Schedule: Travel out. Do a big event involving art, Witchcraft, ritual, etc. Travel home. Pet cats, do laundry, beg cats’ forgiveness, turn around and head out again to another event. This pattern has been my life for the last two months, and the main reason why it’s been quiet here since mid-March.
Everywhere I went, I heard the same thing over and over again from folks: “I don’t know how you do it!” – referring to my busy schedule, while still managing to produce art, books, blogs, etc.
My typical response is, “I try not to think about it.” (Don’t look behind the curtain…)
Which is true while also being a complete lie. (Hello Gemini.)
I suppose the key thing is defining what “it” is. I’m not focusing on how grueling my schedule can be (which is a waste of time), but my brain is completely absorbed in all of the details required to make everything go as smoothly as possible. I’m thinking about ALL THE THINGS. For events, I’m planning for making stock (ordering, making, etc), travel details (planes, vans, hotels) , scheduling, workshop/ritual prep, what do I need to pack, what bills need to be paid before we go, who’s taking care of the house and cats. Essentially I’m reining in a tornado and directing it accordingly, while desperately trying not to uproot trees or send unsuspecting cows flying.
But that also means other things are put on the metaphorical shelf in waiting or sacrificed in the meantime. When we are traveling, that means we’re missing out on events at home, not spending time with local friends and family, and not producing new work. Our home becomes messy and in need of a solid cleaning. The fridge may be harboring “friends” because we didn’t have time to clean it out.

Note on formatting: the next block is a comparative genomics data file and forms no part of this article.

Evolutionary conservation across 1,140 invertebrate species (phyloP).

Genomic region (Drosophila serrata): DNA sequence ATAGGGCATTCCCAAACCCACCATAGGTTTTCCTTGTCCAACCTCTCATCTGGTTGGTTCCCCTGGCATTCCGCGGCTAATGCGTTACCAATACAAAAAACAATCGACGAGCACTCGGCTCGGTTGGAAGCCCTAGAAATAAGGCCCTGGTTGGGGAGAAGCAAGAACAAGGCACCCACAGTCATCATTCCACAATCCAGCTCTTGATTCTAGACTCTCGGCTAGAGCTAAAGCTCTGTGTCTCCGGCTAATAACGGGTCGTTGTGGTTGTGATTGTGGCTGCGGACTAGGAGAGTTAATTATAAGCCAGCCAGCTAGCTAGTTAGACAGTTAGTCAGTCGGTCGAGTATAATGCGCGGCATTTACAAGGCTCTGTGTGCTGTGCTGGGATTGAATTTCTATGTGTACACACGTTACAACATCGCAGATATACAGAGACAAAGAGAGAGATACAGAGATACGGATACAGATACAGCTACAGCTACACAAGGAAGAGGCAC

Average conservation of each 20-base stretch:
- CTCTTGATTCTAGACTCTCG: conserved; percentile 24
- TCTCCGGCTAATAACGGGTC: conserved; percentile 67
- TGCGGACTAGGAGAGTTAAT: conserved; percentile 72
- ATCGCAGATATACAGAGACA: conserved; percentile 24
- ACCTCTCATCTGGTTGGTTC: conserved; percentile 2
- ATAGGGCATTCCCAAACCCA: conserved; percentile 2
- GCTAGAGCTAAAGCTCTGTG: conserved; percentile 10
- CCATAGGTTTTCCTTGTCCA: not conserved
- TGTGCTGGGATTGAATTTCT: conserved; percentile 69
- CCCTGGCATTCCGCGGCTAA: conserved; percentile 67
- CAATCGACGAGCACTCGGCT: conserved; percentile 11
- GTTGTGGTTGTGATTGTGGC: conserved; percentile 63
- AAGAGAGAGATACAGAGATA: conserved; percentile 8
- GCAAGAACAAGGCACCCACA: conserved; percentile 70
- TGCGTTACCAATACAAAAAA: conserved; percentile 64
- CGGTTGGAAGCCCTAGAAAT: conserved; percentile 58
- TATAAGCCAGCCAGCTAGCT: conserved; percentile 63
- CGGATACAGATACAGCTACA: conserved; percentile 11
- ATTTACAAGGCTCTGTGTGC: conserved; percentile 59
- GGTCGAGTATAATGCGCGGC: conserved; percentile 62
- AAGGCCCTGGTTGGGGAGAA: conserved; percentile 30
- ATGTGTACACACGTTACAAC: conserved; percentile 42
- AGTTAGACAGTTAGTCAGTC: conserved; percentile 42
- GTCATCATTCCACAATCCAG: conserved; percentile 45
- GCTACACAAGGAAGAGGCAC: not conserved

There are things we consciously give up in terms of our household and living situation in order to make our living in the arts. I’m not stating this fact because I’m looking for sympathy, but rather these are the choices we make and we deal as best we can. The same is true for folks who work 9-5 jobs, have children, mortgages, and hobbies they’re interested in. We all have to make choices, and hopefully those decisions are also in line with our visions and focus for the future. There’s little time or energy for regrets, we must accept responsibility for the paths we walk.
Which is true for Witchcraft and magick in general as well. A successful practitioner is steering their own boat and being conscious of the tides and weather as much as possible. The hapless may jump in a random boat without an oar or direction, so they are completely at the mercy of the moment, taking risks without calculating the possibilities or understanding the situation. Or perhaps that someone is fearful of getting in the boat in the first place, so they never leave the shore, but look longingly at distant lands believing they are out of reach. But are those distant lands and hopes really out of reach?
I think a lot of people are afraid to grant themselves the power and permission to focus on what they want. We find ourselves so easily burdened down by excuses, commitments, obligations, ideas that others have of us. Sure that trip seems out of the budget, but how much does it really cost and what would it take to really make it happen? If you want to write a book or make art, are you devoting even just a little bit of time each week to making that happen? What are the real risks? What patterns can be changed, what sacrifices are necessary? What can you make happen with what’s in front of you?
I’m not going to say it’s the power of positive thinking either that manifests whatever you put your mind to. Rather, it’s the power of critical, conscious, and careful thinking. You need to be mindful of what things do and don’t work, knowing when to navigate around the storm and when to take a risk and go through it. When to take a break and when to bail. And most importantly, don’t set sail down the River of Regret or moor in Cape Comparison. We work with the choices we have made: investing in our own paths, our own lives. There’s no comparing our journey to someone else’s successes. You’re not in their boat.
Lastly, all that is happening behind the curtain. In my artwork and while in the rituals I lead, you’re not seeing the radish that’s taken on a new life in the bottom of our fridge, or the kitten-sized dust bunnies on the stairs, or the dozen other more personal decisions that were made to make that happen. But behind the scenes, there’s a many-armed Witch focusing on guiding a tornado.